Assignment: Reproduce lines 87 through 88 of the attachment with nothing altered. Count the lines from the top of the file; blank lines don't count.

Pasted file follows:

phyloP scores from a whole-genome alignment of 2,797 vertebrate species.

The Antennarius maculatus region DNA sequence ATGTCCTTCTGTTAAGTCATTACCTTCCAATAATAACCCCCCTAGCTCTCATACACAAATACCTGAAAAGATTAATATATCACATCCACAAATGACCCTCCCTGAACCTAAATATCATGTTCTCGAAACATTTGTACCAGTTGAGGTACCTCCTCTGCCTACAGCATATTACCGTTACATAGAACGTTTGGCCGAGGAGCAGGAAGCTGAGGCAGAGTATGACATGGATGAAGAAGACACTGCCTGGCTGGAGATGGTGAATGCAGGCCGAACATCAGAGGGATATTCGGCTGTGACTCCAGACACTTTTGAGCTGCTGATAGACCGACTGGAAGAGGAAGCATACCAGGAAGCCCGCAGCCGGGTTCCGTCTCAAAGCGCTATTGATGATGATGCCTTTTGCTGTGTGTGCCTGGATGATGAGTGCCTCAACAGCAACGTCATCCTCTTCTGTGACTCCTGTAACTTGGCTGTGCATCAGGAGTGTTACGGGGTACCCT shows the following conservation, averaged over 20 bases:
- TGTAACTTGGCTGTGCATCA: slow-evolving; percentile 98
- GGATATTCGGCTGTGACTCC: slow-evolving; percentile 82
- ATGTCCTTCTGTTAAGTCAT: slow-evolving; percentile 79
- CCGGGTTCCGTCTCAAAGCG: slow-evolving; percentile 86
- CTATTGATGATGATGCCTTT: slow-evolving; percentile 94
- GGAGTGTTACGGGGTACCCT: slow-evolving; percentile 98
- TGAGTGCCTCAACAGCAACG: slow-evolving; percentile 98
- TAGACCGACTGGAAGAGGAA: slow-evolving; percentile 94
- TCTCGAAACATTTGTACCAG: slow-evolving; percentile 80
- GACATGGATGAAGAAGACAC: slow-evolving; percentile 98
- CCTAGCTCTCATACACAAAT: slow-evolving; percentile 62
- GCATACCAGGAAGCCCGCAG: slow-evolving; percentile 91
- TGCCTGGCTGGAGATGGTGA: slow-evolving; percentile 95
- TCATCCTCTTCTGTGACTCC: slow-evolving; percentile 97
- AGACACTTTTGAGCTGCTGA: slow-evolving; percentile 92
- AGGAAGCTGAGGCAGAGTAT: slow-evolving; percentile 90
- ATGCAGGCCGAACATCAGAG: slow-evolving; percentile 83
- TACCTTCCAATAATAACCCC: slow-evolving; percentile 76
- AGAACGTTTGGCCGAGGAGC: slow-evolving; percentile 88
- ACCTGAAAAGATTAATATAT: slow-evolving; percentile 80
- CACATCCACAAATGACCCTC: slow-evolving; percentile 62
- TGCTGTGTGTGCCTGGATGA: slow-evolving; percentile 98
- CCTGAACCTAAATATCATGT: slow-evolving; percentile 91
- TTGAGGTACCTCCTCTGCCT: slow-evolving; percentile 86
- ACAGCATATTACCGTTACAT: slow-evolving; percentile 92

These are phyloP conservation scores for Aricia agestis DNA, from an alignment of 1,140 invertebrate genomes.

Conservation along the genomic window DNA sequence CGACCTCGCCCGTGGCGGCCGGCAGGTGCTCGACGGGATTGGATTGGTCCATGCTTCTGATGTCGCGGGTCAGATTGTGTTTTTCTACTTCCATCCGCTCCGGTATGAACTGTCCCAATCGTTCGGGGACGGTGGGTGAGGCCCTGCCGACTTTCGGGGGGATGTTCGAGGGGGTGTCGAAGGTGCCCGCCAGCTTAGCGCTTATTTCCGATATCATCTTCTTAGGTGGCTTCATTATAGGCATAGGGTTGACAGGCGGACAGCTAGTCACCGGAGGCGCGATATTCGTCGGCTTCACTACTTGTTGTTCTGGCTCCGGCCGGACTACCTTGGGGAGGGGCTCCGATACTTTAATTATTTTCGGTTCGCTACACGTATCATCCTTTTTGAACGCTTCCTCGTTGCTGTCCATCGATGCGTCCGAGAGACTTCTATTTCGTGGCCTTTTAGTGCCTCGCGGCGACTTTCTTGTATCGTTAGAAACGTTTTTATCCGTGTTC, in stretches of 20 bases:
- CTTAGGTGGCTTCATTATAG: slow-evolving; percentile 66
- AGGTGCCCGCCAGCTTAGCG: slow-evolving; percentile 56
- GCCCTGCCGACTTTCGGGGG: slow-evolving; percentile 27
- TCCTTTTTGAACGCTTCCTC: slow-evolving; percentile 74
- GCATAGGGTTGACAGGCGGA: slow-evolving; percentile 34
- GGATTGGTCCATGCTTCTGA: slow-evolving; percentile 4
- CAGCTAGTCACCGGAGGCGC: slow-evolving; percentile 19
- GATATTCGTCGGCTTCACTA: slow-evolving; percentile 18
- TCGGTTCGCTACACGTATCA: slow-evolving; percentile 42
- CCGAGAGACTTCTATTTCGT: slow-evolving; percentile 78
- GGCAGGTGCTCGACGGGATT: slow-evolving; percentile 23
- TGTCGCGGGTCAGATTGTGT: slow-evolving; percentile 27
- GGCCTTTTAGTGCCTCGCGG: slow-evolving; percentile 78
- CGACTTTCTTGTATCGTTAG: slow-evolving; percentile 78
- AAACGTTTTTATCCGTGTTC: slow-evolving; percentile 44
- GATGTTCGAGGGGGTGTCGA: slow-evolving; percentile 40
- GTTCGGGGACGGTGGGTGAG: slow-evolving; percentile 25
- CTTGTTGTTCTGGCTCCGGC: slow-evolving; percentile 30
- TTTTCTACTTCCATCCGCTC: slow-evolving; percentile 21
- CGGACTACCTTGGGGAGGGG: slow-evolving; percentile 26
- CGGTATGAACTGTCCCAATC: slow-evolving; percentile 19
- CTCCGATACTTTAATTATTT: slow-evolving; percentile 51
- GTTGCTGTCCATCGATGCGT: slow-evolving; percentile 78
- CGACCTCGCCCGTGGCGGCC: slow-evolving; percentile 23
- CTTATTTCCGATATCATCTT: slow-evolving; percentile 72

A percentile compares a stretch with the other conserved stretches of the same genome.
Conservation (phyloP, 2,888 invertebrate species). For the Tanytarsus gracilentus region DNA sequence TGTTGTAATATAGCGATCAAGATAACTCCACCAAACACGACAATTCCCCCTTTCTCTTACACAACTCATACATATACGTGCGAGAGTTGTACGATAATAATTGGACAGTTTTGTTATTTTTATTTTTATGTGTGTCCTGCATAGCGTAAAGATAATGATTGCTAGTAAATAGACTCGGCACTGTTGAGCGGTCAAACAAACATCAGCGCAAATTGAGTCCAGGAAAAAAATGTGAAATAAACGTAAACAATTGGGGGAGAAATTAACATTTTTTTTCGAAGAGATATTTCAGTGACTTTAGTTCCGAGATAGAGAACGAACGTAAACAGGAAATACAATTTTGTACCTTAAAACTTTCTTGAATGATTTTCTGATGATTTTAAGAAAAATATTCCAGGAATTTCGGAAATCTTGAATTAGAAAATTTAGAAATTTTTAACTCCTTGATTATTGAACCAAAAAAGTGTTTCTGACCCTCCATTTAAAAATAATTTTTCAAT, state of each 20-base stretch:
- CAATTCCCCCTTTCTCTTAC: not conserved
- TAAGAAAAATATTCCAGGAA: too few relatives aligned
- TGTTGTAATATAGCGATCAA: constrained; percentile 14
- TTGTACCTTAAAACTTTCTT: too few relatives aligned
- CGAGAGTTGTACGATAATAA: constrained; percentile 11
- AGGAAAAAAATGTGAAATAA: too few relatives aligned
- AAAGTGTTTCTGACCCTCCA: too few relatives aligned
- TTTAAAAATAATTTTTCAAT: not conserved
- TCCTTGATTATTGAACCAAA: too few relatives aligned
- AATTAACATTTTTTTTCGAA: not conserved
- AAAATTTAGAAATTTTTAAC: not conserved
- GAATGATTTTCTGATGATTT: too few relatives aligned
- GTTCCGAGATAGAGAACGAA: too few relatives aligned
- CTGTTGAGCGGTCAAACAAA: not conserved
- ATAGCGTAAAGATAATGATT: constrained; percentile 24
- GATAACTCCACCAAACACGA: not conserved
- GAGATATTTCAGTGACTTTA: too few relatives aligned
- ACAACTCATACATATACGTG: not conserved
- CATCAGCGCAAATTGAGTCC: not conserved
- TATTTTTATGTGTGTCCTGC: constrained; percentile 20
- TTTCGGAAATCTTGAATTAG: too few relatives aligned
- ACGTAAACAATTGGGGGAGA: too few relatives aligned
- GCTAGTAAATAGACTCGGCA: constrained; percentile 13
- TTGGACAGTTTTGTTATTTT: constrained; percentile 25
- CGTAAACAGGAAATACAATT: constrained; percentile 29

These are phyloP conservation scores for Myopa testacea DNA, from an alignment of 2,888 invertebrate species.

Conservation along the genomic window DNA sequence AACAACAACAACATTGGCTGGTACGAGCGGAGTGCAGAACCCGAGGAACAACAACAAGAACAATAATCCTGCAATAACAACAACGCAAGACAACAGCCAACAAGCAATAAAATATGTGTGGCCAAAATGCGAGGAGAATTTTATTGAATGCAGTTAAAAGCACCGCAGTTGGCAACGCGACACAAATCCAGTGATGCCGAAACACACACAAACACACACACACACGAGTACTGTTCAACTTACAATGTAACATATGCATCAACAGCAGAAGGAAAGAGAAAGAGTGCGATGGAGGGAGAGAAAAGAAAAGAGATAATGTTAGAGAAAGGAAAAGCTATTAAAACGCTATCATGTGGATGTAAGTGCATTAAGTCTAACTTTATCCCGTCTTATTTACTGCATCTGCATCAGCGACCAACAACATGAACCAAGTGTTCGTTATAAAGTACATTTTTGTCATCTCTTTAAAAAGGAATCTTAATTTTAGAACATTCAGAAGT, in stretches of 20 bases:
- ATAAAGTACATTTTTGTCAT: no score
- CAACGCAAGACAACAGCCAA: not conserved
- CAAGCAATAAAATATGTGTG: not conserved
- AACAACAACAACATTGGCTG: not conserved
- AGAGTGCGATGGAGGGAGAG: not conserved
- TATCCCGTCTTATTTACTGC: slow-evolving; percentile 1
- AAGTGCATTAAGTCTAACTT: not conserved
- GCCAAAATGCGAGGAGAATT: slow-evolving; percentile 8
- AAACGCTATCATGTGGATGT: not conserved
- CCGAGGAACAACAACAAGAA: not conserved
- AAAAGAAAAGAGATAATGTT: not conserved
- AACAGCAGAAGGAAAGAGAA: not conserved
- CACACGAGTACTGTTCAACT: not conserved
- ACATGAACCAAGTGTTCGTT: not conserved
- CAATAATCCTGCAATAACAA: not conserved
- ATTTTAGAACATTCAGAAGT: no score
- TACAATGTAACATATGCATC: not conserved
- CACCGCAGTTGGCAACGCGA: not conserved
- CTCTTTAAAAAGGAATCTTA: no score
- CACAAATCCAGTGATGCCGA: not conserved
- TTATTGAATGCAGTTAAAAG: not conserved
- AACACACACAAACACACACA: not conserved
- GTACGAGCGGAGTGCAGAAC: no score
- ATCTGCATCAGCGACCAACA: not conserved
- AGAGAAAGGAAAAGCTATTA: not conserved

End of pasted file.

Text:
- AACAACAACAACATTGGCTG: not conserved
- AGAGTGCGATGGAGGGAGAG: not conserved